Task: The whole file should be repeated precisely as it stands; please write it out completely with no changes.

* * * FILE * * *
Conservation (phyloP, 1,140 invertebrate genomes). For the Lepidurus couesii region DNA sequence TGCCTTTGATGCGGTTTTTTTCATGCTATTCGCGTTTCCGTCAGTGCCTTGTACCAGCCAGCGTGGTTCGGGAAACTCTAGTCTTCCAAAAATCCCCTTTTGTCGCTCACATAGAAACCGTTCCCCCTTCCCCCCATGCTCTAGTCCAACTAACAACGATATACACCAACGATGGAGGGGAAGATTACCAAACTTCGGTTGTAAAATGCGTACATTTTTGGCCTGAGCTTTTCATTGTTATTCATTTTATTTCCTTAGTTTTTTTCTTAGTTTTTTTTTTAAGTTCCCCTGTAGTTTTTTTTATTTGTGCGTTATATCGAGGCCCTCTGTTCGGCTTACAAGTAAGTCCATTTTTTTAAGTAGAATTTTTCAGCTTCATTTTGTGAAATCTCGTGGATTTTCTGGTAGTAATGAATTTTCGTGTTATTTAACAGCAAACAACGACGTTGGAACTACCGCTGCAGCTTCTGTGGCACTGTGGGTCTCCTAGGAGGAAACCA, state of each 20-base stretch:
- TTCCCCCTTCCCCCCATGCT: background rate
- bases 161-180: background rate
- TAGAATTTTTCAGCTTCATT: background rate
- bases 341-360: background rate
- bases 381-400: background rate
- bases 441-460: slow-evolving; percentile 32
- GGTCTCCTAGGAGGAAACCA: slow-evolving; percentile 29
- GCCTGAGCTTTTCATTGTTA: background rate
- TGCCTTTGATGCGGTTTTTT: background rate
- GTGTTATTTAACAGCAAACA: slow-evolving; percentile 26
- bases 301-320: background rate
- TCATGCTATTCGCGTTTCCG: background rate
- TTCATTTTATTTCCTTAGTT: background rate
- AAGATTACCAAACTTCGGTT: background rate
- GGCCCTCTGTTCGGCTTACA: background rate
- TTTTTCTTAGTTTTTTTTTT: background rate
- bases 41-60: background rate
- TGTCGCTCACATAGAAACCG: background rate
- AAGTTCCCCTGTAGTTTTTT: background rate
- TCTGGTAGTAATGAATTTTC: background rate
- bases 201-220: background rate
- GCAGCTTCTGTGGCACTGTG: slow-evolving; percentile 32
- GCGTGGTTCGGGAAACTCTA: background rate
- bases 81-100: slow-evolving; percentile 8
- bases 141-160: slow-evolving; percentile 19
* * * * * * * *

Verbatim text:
Conservation (phyloP, 1,140 invertebrate genomes). For the Lepidurus couesii region DNA sequence TGCCTTTGATGCGGTTTTTTTCATGCTATTCGCGTTTCCGTCAGTGCCTTGTACCAGCCAGCGTGGTTCGGGAAACTCTAGTCTTCCAAAAATCCCCTTTTGTCGCTCACATAGAAACCGTTCCCCCTTCCCCCCATGCTCTAGTCCAACTAACAACGATATACACCAACGATGGAGGGGAAGATTACCAAACTTCGGTTGTAAAATGCGTACATTTTTGGCCTGAGCTTTTCATTGTTATTCATTTTATTTCCTTAGTTTTTTTCTTAGTTTTTTTTTTAAGTTCCCCTGTAGTTTTTTTTATTTGTGCGTTATATCGAGGCCCTCTGTTCGGCTTACAAGTAAGTCCATTTTTTTAAGTAGAATTTTTCAGCTTCATTTTGTGAAATCTCGTGGATTTTCTGGTAGTAATGAATTTTCGTGTTATTTAACAGCAAACAACGACGTTGGAACTACCGCTGCAGCTTCTGTGGCACTGTGGGTCTCCTAGGAGGAAACCA, state of each 20-base stretch:
- TTCCCCCTTCCCCCCATGCT: background rate
- bases 161-180: background rate
- TAGAATTTTTCAGCTTCATT: background rate
- bases 341-360: background rate
- bases 381-400: background rate
- bases 441-460: slow-evolving; percentile 32
- GGTCTCCTAGGAGGAAACCA: slow-evolving; percentile 29
- GCCTGAGCTTTTCATTGTTA: background rate
- TGCCTTTGATGCGGTTTTTT: background rate
- GTGTTATTTAACAGCAAACA: slow-evolving; percentile 26
- bases 301-320: background rate
- TCATGCTATTCGCGTTTCCG: background rate
- TTCATTTTATTTCCTTAGTT: background rate
- AAGATTACCAAACTTCGGTT: background rate
- GGCCCTCTGTTCGGCTTACA: background rate
- TTTTTCTTAGTTTTTTTTTT: background rate
- bases 41-60: background rate
- TGTCGCTCACATAGAAACCG: background rate
- AAGTTCCCCTGTAGTTTTTT: background rate
- TCTGGTAGTAATGAATTTTC: background rate
- bases 201-220: background rate
- GCAGCTTCTGTGGCACTGTG: slow-evolving; percentile 32
- GCGTGGTTCGGGAAACTCTA: background rate
- bases 81-100: slow-evolving; percentile 8
- bases 141-160: slow-evolving; percentile 19